The Cancer Survivor's Guide, the essential handbook to Life after Cancer by Michael Feuerstein and Patricia Findley provides seven chapters concerning challenges that cancer patients experience after surviving the disease. Written by a doctor/cancer survivor, Feuerstein, and a medical social worker, Findley, the book covers the stress, uncertainty, long-term effects of treatment and other important issues.
is it me or my meds? living with antidepressants by David A. Karp addresses the side effects of psychotrophic drugs, and other quality-of-life issues for patients who are on a long-term course of drug therapy for depression.
Stop Being Your Symptoms and Start Being Yourself, a 6-week program to ease your chronic symptoms by Arthur J. Barsky and Emily C. Deans. Using worksheets and exercises, the book teaches coping skills for such chronic conditions as back pain, insomnia, headaches and so on.
Weight Loss Surgery, is it right for you? by Merle Cantor et al. discusses who might be a good candidate for the surgery, how to make the decision, describes the procedures available and the recovery and future for patients who select the surgical option. Take a look at this article on WebMd on this topic also.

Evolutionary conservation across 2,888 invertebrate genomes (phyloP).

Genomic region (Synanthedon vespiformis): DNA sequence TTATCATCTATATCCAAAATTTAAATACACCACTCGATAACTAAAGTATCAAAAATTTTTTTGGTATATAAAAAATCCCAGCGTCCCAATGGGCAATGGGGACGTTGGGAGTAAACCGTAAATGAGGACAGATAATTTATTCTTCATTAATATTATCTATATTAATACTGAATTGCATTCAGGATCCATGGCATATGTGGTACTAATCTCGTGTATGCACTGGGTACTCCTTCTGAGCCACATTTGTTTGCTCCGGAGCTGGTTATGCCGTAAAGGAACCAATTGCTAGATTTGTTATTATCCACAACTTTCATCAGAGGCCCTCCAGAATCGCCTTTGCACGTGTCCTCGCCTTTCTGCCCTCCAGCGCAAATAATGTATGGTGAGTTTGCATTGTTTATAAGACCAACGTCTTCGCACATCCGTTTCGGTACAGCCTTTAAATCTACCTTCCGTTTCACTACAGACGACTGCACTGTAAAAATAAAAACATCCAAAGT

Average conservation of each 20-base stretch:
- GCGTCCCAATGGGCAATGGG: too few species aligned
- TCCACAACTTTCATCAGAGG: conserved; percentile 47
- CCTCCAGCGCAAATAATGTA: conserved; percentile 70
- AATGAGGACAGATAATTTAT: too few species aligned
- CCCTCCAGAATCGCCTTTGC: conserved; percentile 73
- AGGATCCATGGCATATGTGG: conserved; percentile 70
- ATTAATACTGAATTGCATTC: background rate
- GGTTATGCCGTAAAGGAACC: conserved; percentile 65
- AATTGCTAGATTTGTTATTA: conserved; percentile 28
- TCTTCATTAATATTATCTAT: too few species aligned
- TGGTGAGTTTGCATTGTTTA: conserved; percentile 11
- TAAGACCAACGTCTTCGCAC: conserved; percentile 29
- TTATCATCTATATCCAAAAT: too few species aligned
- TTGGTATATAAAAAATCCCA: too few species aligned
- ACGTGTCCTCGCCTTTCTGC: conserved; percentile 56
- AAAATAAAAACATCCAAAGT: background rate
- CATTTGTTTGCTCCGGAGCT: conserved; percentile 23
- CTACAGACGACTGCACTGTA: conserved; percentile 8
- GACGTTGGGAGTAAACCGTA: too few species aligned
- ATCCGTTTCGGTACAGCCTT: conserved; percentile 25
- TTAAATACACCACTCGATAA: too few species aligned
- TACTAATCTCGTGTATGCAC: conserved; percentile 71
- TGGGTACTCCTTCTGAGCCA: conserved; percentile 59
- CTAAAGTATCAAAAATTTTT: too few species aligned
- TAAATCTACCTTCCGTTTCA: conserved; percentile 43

What Your Doctor Hasn't Told You and the Health Store Clerk Doesn't Know, the truth about alternative treatments and what works by Edward L. Schneider "offers expert advice about which treatments are effective, which can be dangerous, and what's simply not worth your money," according to the book jacket. Review
And finally, a very thick, 1006 page tome, The Owner's Manual for the Brain, everyday applications from mind-brain research by Pierce J. Howard is a book for browsing or for reference. It has a chapter on teenager's brains, elderly brains, the mind-brain connection, gender differences in brains and so on.
These books can be found on the new non-fiction shelves.
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